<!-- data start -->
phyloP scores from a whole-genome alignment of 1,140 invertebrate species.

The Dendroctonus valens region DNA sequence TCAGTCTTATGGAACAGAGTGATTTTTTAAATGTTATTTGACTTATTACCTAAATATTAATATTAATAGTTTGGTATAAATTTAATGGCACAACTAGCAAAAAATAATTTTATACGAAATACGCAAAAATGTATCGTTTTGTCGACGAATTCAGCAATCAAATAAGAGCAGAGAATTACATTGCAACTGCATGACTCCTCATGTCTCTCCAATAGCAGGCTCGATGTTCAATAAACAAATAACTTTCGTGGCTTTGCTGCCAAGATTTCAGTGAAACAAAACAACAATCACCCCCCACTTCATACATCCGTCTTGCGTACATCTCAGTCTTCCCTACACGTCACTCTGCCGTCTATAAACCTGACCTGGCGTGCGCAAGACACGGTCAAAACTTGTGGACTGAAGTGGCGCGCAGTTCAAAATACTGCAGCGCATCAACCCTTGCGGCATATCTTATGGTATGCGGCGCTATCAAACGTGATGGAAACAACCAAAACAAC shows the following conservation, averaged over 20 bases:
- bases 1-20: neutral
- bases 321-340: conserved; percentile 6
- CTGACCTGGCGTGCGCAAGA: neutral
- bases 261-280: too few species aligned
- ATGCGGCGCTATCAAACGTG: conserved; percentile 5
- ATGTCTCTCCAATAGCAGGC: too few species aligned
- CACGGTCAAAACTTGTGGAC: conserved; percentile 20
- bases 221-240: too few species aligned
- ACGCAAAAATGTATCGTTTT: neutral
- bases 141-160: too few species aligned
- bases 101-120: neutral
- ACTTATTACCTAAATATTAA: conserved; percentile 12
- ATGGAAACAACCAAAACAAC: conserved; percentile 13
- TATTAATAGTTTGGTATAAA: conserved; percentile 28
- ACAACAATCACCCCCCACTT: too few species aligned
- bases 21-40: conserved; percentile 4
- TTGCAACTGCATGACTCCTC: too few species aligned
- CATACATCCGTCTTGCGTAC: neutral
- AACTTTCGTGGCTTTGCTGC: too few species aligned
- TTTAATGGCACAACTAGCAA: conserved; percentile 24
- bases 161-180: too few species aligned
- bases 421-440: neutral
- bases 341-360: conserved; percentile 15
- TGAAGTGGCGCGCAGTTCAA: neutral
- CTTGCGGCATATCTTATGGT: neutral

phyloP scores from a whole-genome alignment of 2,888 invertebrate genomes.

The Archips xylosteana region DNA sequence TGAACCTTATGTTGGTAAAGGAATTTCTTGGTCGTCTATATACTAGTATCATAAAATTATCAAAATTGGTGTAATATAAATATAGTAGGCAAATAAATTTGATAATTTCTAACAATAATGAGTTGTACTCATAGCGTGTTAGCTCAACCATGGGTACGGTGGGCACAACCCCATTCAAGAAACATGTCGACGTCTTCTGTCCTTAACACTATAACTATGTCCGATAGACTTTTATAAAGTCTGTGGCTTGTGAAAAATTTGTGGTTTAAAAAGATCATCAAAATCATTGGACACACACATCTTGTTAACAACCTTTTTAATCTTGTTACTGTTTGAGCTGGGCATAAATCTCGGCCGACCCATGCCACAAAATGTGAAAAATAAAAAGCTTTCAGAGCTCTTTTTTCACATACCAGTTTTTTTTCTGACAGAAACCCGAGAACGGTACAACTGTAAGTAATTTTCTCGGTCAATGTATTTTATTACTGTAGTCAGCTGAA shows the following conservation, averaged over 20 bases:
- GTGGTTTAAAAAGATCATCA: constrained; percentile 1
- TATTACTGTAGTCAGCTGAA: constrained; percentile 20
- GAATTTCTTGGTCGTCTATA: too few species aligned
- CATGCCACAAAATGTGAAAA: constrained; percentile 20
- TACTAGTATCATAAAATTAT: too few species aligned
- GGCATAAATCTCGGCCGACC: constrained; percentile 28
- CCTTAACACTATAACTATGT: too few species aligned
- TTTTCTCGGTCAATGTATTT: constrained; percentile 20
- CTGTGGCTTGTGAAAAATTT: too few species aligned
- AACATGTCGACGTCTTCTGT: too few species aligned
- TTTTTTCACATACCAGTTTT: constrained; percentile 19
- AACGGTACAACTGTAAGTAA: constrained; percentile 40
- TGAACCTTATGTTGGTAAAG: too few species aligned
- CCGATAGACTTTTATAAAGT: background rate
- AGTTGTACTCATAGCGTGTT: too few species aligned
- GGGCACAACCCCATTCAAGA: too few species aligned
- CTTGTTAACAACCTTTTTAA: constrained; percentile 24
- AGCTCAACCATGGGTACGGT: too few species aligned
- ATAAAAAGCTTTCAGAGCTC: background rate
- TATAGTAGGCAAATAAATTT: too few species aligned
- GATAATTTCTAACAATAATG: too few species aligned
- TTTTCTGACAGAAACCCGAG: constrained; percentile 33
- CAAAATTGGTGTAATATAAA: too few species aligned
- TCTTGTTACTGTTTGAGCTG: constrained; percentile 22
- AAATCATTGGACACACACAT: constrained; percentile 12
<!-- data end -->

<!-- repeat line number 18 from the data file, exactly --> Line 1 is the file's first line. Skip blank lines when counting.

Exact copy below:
- bases 21-40: conserved; percentile 4